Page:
14 Apr 2021
Spotlight on: Peter Spanjer ‘Water Blood-n-Bones'
We explore the video art of artist Peter Spanjer, focusing on his 2019 piece ‘Water Blood-n-Bones’.
We are thrilled to delve into the 2019 video piece ‘Water Blood-n-Bones’ by London-based, Nigerian born artist Peter Spanjer. As an artist, he often frames his practice around ideas of resistance and emotional stereotypes placed on black men. He explores the resistance to perform blackness to others, allowing space for self exploration in his visual art. His film work perfectly depicts elements of softness and vulnerability, tracing back to personal battles of breaking away from strict gender roles within a black household.
Water Blood-n-Bones’ is Spanjer’s first video piece where he portrays his own body, crucially this became an emblem of freedom for him, and a way in which his practice could progress. Within his process, he creates his film work from a pure and self-derived place, simultaneously forming these ideas devoid of any research.
The visual narratives he forms in this video derive from personal experience. Spanjer’s title for the video piece reflects a direct link to the human form and the elements we are all made up of. Through this, he explores how the human exterior is built from cultural and social background.
In comparison to Spanjer’s later video work, ‘Water Blood-n-Bones’ is a particularly intimate exploration. He predominantly challenges notions of performative masculinity. In short, he shows a vulnerability and honest presentation of ‘self’ in his personal approach. For this particular video, Spanjer aims to resist the need for it to be seen. Subsequently he intends the performance to exist without the presence of viewers. Spanjer came to a breakthrough moment in his artistic practice, in turn he felt the film became a representation of himself in many ways.
‘Water Blood-n-Bones’ began as a poem he wrote, partly explorative but mostly inquisitive to the action of asking questions. The foundations to the video piece are based in articulated feelings and thoughts at the time it was created. For Spanjer, the process is integral to the piece whilst also ensuring an honesty with his personal and emotive ties to the work.
“One of the biggest questions started with ‘Water Blood-n-Bones’ – the question of ‘who are you?’” Peter Spanjer
The London-based, Nigerian artist most often creates work based on ideas of resistance of emotional stereotypes placed on black men. As well as this, he focuses on the resisting of performing blackness to others, importantly allowing room for self exploration. Most often, this extends to his audience in the form of video and print work. Equally important, Spanjer’s practice primarily contains layers of sensuality and sexuality whilst also addressing fragility and softness. This can be traced to his personal battles with breaking away from strict gender roles within a black household.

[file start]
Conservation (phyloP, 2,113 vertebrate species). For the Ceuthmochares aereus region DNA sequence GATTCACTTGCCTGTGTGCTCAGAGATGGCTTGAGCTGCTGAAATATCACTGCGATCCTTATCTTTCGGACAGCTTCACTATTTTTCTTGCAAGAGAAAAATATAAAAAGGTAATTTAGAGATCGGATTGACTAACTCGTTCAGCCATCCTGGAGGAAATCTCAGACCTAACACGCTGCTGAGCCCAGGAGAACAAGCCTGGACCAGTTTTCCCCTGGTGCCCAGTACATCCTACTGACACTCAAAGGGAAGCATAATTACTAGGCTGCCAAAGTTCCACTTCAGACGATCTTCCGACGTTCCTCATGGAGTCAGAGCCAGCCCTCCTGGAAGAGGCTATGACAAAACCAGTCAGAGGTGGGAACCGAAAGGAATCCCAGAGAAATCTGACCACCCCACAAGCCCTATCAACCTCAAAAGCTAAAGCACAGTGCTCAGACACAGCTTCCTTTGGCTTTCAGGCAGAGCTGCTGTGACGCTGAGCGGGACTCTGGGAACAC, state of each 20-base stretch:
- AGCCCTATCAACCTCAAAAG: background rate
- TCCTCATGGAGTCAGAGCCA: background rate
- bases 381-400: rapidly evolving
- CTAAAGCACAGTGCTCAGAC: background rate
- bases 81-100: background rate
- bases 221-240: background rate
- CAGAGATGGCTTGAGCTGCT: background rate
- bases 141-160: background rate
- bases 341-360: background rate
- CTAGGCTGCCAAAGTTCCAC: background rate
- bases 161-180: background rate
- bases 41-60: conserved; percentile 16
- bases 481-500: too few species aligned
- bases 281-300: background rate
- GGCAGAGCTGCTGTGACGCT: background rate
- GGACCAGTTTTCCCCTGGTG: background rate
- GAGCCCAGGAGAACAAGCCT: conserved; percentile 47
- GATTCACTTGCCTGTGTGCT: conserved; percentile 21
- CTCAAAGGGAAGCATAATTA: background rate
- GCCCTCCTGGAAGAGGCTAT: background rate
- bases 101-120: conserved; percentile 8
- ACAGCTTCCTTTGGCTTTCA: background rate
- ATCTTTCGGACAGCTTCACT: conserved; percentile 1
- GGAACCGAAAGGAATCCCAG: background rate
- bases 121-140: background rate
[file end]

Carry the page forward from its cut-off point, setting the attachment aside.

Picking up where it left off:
Within his body of work, crucially Spanjer aims to confront his own sensitivities through research on self evaluation and engrained cultural narratives. Spanjer’s work challenges an internalised belief system, in particular he tries to pull apart ‘ideas of blackness’ within the contemporary art world. For Spanjer, he focuses on the journey of collecting the imagery as a process in itself. In the making of these prints, in particular he conjures themes of conflict. Mostly, this stems from unanswered and unresolved questions. In the same way, he addresses ‘intention’ in his work. Most often, he makes decisions of whether the work will end up as a moving image or still image.
In the same way, Spanjer creates work from a very personal place whilst he addresses personal resolutions. He uses conflict and resolution as two ideals to work from, his interest lying in standing with conflict and addressing it. For these new prints, Spanjer intends the works to be far more explicit than they eventually became, due to the nature of the imagery he used. An equally important aspect to his process, is to analyse the original source to a point of eventual abstraction.